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Through the miracle of modern technology, this Halloween you can enjoy your candy corn without gaining weight. Try using the little goodies in some fun kids' activities and games. And if you work at it hard enough, maybe you'll even burn off a few calories! And remember, October 30th is national candy corn day. There's no better way to celebrate than with some fun candy corn games.

Candy Corn Hunts
Little people love hunting games. Hide ten pieces of candy corn in a room - under the couch, behind the door, on the windowsill. You might need to throw out a few "getting armer/colder" clues to help in the process. If you leave them uncovered, even the smallest hunters will be able to find their bright colors.

If you want to dress up the idea, put the candy in little cellophane bags and tie with decorative ribbon. Hide the bags all over - either inside or out - for a new twist on the Easter egg hunt.

Make a trail of candy corn for children to follow. Lead them through the woods, or a maze - or through a messy house. Depending on the condition of their bedrooms, you might use this idea to help your children find their beds! If you stick a toothpick into the broader end of the candy, you instantly have an arrow. Use the arrows for clues in your hunt.

Target Practice
Try an update of the old clothespins in a jar game. Have children stand on a sturdy chair or other safe elevation and drop the pieces down into a canning jar. A container with a wider opening, or a funnel might be better for really little participants, while a two liter pop bottle would present a bigger challenge, when the older kids want to show their stuff.

Remember Bozo's Grand Prize Game? Make your own with several small sand pails. Use a piece of tape, or just a stick to give contestants a boundary line. Number the pails, placing them in a row perpendicular to the line, pail number one being closest. Children stand behind the line and throw candy into each consecutive bucket. Keep score or issue prizes for hitting each pail. Rename the game after your favorite Halloween character.

After putting the pieces into a small sealed sandwich bag or similar cellophane bag, have a "corn bag" toss. Small fabric bags would be ideal due to their durability. After playing catch, try aiming at a target, or try throwing the bags into a container. Paint a scarecrow face on the front of a box, and cut out openings for his eyes, nose, and mouth. Different points could be awarded for getting the corn bags through these holes.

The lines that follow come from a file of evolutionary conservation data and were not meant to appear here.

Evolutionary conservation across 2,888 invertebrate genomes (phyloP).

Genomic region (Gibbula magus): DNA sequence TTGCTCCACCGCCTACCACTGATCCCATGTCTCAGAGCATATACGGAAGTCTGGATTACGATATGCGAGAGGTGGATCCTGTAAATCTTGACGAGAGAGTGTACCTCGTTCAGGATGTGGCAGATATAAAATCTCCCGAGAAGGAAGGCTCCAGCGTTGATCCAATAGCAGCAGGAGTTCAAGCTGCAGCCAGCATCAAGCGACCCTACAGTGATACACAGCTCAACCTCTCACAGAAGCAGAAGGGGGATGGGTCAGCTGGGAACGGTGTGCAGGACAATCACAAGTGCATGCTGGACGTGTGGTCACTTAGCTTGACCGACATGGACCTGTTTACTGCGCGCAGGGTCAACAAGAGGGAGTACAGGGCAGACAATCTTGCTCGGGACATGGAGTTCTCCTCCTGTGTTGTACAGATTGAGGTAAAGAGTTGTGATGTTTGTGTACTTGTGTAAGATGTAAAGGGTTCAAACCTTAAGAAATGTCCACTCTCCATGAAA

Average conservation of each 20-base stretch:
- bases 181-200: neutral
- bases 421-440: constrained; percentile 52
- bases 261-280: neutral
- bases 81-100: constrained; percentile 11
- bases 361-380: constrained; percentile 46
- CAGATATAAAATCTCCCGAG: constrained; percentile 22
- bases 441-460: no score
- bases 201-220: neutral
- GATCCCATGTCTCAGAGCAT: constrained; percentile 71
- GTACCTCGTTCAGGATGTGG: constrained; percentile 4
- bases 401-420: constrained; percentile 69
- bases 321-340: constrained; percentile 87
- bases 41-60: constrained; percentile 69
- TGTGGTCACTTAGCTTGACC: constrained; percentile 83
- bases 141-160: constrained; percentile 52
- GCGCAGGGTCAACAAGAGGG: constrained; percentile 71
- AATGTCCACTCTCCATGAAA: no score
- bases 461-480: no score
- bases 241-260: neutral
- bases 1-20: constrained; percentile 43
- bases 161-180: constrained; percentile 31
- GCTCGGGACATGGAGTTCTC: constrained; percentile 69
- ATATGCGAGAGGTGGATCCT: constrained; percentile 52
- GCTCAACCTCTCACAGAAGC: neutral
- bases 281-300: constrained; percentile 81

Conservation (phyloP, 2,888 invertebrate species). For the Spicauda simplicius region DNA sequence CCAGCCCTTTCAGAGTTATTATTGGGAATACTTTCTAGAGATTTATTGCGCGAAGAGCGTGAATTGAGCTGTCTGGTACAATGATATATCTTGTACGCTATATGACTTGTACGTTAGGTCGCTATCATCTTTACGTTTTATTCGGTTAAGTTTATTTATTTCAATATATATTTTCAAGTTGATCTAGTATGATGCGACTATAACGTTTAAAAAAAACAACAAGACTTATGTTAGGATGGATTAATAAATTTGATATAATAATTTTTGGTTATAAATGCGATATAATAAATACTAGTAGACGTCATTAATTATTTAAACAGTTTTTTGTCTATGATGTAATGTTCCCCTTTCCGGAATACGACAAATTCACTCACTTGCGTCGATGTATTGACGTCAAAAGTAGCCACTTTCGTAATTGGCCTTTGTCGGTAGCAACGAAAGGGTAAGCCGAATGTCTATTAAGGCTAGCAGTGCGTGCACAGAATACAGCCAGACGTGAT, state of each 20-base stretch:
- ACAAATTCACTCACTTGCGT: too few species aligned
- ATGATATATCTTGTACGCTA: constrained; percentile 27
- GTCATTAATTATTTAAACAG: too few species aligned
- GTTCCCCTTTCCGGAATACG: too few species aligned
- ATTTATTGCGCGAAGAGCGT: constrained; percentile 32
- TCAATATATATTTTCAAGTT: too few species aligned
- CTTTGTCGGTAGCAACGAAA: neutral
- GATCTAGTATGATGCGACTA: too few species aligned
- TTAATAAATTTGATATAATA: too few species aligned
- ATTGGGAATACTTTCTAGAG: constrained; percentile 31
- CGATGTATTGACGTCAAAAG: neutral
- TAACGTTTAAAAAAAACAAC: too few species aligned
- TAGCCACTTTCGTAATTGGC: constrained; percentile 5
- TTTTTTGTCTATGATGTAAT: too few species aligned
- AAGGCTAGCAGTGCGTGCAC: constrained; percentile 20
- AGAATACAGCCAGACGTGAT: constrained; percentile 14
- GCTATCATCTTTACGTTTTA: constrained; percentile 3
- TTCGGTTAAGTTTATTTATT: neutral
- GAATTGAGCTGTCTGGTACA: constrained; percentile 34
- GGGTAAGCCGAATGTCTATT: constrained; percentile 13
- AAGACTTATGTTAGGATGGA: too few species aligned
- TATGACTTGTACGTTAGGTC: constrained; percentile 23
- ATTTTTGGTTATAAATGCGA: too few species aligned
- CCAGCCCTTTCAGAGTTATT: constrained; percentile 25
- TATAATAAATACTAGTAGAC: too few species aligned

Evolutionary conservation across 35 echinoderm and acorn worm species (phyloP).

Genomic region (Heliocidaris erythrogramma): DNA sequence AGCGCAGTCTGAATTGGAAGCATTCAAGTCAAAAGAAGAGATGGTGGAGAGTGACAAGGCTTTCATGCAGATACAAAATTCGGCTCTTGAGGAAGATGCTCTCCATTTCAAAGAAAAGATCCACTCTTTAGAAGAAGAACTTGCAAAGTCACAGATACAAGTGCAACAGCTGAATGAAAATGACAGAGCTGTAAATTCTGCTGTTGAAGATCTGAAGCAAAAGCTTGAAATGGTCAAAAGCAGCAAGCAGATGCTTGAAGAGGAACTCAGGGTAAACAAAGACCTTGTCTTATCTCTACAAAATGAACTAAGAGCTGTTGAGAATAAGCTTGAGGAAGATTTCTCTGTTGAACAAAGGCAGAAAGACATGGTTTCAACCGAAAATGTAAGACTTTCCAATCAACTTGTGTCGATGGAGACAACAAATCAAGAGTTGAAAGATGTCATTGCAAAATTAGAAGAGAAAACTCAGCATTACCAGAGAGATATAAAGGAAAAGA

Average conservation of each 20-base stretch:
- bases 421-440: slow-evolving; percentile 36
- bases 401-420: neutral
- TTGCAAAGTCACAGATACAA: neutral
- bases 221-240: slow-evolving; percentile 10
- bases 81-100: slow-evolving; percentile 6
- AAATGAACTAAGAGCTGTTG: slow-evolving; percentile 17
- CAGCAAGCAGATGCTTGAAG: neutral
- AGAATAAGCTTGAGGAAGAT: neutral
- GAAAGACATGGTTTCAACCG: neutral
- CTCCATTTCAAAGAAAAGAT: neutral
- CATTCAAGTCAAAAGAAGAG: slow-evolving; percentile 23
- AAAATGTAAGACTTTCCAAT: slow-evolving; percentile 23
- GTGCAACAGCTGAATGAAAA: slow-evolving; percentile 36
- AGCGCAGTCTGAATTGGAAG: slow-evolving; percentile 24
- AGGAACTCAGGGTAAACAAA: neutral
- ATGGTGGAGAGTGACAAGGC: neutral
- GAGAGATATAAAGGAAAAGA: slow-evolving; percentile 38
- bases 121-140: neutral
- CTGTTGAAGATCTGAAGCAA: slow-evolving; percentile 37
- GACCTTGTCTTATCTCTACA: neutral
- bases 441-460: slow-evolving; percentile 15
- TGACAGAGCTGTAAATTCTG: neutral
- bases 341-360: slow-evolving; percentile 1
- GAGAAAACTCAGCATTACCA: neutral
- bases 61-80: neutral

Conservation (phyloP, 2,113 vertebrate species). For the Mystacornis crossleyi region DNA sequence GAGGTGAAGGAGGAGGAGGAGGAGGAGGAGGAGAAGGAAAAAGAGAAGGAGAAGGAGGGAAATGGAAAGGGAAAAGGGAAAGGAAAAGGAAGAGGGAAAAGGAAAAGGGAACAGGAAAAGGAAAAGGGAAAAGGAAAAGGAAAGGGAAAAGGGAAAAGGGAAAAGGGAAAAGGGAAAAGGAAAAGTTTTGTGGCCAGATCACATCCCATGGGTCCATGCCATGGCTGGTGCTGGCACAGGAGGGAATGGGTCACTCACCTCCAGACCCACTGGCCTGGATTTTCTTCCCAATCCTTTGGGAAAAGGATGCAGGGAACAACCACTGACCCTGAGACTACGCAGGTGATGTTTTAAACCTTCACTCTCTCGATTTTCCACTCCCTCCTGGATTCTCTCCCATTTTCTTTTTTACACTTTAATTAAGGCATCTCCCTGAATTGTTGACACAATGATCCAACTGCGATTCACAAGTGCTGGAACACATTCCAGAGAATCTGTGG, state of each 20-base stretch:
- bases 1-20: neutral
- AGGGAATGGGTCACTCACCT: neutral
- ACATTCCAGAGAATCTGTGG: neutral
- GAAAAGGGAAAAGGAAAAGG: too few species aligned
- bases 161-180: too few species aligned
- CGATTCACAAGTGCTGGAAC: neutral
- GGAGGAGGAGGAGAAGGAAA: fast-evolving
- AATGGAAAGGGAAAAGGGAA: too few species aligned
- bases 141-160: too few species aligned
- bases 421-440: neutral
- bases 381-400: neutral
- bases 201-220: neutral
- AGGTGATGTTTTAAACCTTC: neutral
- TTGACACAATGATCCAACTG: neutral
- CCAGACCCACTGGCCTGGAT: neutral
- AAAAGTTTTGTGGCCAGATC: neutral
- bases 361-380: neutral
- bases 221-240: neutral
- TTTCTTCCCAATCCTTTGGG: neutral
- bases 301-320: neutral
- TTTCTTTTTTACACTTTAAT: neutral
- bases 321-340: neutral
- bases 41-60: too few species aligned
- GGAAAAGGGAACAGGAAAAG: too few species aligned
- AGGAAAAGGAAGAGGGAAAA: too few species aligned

Other Fun Stuff
On a smooth surface like the dining room table, or the kitchen floor, try some shufflecorn or "bocce corn". One person acts as the referee, sliding out the first piece of candy corn. He then marks this piece with a toothpick. Contestants take turns sliding 4 different pieces as close to the referee's mark as they can. The referee determines which piece is the closest, awarding that contestant a point. Play until someone gets ten points. To eliminate confusion, marking each contestant's candy pieces would be helpful.

If you really don't mind a mess - try candy corn and frosting sculptures. Obviously, a suitably covered table or other safe surface is recommended. Thinking about it, maybe this is better as an outdoor project. Prizes could be awarded for the most extraordinary sculpture, the tallest one, the neatest one -- or maybe the one that looks most like dad.

String candy corn like popcorn. Not only is the activity fun, but also you have great decorating material when you are done! Tape several strands in a doorway, like a 70's-style beaded curtain. String some through a spooky tree in the yard. Hang it inside like party streamers or use it for jewelry.

So whether you are trying to avoid the sugar calories, looking for fun Halloween activities to occupy children excited about the holiday, or trying to find something to do with all of those left-over candy corns, you can enjoy these guilt-free pleasures.

About the Author:

Gaylene Davis is an ex-teacher, now a work-at-home mother tending to her two boys. This article was originally published on .
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